Worldwide shipments of 3D printers (3DPs) will reach 217,350 units in 2015, up from 108,151 in 2014, according to Gartner, Inc.’s latest forecast. 3D printer shipments will more than double every year between 2015 and 2018, by which time worldwide shipments are forecast to reach more than 2.3 million.
“As we noted last year, the 3D printer market is at an inflection point,” said Pete Basiliere, research vice president at Gartner. “Unit shipment growth rates for 3D printers, which languished in the low single and double digits per year throughout the 30 years since the first 3D printers were invented, are poised to increase dramatically beginning in 2015. As radical as the forecast numbers may seem, bear in mind that even the 2.3 million shipments that we forecast will be sold in 2018 are a small fraction of the total potential market of consumers, businesses and government organizations worldwide.”
Seven technologies constitute the 3D printer market, with material extrusion leading the market’s growth through 2018 due to significant worldwide consumer adoption of 3D printers costing less than $1,000. The primary market drivers for “consumer” 3D printers are lower prices, improved performance and expanded global availability. The primary “enterprise” 3D printer market drivers are the viability of 3D printing technologies for prototyping and manufacturing coupled with lower 3D printer costs, improved quality and a wider range of materials.
End-user spending on 3D printers varies by technology and shipments, but other market forces also come into play. Material extrusion spending is impacted by the high number of startup and small companies worldwide that are taking advantage of the low barrier to entry to sell consumer 3D printers for less than $500. Whether these startups and small companies have sufficient revenue to cover not only their production and overhead costs but also service, sales, channel development, research and development, and owners’ profit remains to be seen. Conversely, providers of technologies such as directed-energy deposition and powder bed fusion will be able to hold prices as demand for their equipment rises, adding value in ways other than a costly price war in order to attract and retain enterprise buyers.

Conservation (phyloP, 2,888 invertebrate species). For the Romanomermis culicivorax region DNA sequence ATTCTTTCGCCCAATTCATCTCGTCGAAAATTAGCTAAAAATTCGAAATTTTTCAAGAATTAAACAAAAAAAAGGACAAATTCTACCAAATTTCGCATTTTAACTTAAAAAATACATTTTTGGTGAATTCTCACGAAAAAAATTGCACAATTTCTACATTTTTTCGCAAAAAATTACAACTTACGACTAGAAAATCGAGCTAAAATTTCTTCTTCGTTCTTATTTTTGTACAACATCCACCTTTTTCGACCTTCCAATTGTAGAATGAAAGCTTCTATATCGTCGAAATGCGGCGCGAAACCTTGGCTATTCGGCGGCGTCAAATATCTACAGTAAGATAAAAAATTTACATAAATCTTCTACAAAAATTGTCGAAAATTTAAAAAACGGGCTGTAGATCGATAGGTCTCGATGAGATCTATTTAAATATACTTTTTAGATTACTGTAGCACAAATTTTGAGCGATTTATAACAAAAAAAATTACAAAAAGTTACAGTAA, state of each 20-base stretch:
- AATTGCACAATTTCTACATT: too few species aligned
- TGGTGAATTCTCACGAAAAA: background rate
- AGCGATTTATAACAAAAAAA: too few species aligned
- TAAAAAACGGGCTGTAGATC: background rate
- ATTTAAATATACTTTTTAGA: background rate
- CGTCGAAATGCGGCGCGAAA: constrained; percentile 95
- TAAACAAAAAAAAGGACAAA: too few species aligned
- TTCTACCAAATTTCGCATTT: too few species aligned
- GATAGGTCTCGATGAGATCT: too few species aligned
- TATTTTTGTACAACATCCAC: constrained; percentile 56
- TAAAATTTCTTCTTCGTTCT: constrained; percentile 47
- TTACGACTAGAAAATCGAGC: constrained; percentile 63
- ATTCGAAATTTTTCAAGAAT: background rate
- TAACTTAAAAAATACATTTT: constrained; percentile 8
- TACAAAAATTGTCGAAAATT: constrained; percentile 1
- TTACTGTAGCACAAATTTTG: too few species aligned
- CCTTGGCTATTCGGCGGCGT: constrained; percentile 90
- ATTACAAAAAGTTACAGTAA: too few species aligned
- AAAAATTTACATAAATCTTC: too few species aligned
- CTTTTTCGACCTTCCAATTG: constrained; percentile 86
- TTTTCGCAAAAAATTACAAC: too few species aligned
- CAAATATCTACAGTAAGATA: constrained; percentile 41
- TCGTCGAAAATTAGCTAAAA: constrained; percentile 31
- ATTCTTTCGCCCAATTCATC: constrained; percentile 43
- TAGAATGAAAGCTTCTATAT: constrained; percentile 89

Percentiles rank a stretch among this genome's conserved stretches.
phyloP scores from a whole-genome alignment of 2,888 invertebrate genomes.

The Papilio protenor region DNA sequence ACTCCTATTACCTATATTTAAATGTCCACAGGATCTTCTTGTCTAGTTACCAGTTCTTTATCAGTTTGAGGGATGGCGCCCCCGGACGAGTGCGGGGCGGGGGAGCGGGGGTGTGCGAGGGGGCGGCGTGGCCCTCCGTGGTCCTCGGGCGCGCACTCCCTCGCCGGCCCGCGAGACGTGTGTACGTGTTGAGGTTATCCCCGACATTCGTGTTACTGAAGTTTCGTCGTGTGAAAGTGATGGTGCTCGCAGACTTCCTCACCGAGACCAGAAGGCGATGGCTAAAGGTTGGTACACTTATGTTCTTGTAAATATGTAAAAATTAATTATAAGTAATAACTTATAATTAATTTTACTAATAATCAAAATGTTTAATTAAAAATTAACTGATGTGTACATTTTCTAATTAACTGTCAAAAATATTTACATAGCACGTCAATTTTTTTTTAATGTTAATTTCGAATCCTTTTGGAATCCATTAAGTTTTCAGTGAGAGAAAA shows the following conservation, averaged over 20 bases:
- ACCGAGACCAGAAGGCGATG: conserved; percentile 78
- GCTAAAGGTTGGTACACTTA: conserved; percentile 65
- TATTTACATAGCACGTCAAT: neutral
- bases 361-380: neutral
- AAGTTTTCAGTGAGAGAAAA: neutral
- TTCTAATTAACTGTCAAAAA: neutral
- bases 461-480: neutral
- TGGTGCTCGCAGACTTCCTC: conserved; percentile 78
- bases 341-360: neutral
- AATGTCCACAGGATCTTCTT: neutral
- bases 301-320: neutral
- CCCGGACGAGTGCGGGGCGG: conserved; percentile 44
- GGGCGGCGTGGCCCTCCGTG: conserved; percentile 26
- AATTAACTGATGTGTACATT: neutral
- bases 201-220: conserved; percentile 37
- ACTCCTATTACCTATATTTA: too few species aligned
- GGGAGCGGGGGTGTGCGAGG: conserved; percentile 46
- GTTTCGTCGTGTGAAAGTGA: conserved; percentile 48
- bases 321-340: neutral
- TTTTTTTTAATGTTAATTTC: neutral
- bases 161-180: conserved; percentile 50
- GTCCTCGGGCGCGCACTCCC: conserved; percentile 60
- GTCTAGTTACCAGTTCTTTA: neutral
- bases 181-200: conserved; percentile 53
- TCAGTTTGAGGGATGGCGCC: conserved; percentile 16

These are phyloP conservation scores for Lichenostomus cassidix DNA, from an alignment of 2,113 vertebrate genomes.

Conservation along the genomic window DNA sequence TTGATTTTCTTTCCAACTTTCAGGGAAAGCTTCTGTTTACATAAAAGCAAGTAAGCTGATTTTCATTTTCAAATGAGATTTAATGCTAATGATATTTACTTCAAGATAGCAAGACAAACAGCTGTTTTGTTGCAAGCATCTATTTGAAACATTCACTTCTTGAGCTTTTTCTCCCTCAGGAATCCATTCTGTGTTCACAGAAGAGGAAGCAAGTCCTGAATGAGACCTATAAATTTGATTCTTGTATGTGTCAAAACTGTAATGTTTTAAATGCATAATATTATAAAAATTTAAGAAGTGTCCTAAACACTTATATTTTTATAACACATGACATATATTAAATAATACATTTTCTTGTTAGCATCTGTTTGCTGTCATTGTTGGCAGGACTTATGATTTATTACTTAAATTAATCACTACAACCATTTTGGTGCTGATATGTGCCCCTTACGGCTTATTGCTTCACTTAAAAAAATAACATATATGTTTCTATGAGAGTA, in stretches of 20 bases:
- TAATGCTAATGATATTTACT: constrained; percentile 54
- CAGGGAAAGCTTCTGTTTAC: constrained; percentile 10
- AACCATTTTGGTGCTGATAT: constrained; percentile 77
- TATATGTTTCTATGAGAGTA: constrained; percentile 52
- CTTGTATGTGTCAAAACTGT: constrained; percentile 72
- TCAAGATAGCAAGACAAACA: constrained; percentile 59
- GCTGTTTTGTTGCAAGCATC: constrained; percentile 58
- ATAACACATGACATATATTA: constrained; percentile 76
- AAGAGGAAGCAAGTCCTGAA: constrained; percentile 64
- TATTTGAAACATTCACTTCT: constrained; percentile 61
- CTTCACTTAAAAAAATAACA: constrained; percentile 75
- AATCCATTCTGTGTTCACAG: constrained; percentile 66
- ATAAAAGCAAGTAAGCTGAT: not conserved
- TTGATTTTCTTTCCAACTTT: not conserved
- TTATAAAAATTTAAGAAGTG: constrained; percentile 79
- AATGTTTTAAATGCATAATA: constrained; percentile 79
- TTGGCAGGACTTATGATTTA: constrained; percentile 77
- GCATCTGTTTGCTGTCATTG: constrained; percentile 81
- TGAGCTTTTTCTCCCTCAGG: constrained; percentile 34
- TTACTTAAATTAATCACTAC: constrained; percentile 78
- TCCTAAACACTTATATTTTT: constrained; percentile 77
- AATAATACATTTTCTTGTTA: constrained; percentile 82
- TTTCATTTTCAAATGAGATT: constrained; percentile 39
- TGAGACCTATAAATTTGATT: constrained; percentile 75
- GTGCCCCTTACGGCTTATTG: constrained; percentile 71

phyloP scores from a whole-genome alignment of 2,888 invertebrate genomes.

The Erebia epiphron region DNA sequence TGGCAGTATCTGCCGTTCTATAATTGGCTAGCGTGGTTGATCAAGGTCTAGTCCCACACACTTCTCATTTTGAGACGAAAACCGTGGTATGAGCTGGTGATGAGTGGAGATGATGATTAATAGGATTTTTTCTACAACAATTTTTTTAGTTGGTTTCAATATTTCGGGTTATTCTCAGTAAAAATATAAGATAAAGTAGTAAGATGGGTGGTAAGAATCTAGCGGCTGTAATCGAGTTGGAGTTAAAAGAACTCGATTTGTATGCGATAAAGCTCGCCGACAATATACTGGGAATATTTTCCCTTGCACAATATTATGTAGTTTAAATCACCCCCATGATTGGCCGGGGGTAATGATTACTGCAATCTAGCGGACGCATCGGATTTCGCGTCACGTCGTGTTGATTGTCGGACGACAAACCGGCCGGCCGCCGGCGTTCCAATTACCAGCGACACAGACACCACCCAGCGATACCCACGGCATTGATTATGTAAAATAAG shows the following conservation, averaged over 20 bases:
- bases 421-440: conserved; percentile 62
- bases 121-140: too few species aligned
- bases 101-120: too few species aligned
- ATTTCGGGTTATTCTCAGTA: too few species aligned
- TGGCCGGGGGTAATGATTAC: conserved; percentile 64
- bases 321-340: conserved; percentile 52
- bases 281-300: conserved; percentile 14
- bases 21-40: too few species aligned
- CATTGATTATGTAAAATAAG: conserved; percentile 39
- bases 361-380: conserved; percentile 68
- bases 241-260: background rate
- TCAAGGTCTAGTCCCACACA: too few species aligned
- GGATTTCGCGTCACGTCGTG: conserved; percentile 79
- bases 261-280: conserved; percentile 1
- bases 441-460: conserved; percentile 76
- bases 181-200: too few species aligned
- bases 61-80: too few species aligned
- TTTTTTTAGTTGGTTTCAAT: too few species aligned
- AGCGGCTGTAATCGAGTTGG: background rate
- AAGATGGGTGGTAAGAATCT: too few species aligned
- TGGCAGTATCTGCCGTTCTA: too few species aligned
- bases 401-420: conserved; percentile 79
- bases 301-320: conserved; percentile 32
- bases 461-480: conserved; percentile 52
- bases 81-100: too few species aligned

Gartner predicts that end-user spending on material extrusion technology will increase from $789 million in 2015 to around $6.9 billion in 2018. Overall, end-user spending on 3D printers is expected to increase from $1.6 billion in 2015 to around $13.4 billion in 2018 with technologies such as vat photopolymerization and material jetting leading this growth due to expanded acceptability within the consumer and enterprise markets.
Looking ahead, plug and print capability will drive consumer 3D printer market growth beginning in 2015. While the ecosystem remains complex, manufacturers of entry-level material extrusion printers are incorporating relatively simple “plug-and-print” capability. Features such as locked-in materials, often available only in vendor-specific cartridges as with 2D printers, maximize the likelihood the materials will work well. Automated bed leveling and heated build chambers also facilitate simpler set-up and operation, making it easier for the consumer to “hit print” and successfully produce a 3D item. As a result, 10 percent of the 3D printers costing less than $1,000 will have plug-and-print capability by 2016.
“This trend will accelerate as the market consisting primarily of early adopters who grew up with an open-source approach without lock-ins evolves into a market in which average consumers dominate,” said Mr. Basiliere. “While the early adopters will rage at the perversion of the 3D printer open-source ethos, the vast majority of mainstream consumers will demand the simple and consistent operation that ‘plug and print’ can provide them.”